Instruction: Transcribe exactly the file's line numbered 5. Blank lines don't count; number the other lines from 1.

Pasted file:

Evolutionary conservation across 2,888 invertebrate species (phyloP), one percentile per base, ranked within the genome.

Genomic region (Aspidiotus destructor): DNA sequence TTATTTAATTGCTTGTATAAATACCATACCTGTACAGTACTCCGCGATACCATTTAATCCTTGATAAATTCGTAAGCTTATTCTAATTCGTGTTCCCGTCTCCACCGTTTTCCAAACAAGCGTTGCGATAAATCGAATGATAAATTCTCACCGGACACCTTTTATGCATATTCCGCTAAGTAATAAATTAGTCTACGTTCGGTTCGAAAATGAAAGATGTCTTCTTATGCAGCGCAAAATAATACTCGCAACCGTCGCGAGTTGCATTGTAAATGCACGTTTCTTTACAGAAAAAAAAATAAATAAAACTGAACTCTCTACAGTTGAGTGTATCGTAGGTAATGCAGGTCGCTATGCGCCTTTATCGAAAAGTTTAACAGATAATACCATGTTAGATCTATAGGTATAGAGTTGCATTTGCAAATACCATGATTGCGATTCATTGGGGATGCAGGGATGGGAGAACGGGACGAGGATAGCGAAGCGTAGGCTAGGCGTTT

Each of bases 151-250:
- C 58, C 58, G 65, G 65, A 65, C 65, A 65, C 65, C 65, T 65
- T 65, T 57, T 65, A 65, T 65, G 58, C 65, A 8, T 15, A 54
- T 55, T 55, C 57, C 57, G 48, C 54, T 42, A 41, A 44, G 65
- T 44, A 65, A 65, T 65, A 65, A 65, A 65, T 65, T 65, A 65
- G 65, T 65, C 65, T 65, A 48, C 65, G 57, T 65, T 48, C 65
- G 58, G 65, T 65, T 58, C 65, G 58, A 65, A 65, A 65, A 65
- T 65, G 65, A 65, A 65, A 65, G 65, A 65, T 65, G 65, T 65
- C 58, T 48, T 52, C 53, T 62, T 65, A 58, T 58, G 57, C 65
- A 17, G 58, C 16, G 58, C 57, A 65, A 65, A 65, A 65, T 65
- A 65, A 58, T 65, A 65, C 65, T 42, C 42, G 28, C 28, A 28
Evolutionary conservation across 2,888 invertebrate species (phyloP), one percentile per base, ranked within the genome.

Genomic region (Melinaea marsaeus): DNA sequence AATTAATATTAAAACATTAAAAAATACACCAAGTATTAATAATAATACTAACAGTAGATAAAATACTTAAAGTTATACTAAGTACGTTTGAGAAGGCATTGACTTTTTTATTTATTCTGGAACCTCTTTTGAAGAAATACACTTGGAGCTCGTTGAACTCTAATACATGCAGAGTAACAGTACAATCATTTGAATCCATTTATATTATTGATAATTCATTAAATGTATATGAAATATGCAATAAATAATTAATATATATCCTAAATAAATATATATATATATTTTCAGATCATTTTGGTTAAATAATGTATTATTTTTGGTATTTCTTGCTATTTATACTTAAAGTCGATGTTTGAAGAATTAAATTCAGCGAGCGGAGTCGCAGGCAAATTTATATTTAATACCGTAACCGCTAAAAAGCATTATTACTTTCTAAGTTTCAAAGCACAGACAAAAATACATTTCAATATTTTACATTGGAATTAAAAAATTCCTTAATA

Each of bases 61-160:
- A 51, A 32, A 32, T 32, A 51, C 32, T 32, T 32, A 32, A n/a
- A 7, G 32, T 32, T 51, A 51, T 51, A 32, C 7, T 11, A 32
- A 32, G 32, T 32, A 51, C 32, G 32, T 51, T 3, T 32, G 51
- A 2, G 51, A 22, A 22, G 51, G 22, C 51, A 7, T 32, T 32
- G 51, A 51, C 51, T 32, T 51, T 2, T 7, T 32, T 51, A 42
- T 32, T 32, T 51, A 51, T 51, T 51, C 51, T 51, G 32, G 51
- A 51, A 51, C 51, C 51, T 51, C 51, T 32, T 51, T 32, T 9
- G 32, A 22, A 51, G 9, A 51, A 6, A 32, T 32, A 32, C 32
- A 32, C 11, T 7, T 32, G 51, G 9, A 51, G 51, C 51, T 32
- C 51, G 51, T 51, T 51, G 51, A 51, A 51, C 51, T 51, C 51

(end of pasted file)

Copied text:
- T 65, T 57, T 65, A 65, T 65, G 58, C 65, A 8, T 15, A 54